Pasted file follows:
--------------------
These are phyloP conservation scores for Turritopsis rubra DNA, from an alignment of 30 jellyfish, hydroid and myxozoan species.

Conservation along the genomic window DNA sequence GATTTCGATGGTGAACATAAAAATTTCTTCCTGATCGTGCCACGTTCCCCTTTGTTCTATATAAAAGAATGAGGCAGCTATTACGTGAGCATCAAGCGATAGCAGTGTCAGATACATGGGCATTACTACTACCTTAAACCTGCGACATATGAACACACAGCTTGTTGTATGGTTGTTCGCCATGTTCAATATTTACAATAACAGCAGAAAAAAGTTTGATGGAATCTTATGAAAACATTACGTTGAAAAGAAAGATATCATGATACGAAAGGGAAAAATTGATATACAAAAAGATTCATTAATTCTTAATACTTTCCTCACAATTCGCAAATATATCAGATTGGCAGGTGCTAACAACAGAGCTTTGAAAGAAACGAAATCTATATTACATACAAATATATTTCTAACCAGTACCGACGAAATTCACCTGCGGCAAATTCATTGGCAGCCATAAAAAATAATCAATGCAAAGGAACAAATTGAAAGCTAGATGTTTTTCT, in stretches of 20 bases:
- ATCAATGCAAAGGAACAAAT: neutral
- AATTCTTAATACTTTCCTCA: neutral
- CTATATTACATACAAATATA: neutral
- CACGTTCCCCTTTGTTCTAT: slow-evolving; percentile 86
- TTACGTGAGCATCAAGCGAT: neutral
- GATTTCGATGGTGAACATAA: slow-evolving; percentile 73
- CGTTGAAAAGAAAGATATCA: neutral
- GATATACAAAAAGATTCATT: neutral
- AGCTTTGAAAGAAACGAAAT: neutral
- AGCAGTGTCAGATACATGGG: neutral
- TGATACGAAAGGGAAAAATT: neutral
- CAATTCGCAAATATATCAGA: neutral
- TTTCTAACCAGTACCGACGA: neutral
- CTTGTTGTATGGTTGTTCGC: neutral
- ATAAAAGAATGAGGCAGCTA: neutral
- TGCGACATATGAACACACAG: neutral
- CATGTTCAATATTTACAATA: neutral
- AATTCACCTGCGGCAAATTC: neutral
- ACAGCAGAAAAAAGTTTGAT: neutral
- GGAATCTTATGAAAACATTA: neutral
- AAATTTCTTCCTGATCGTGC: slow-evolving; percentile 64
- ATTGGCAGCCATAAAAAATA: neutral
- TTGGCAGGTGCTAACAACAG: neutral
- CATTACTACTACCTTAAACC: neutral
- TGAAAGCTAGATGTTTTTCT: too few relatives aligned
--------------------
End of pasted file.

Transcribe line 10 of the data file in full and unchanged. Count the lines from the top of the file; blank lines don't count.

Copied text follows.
- GATATACAAAAAGATTCATT: neutral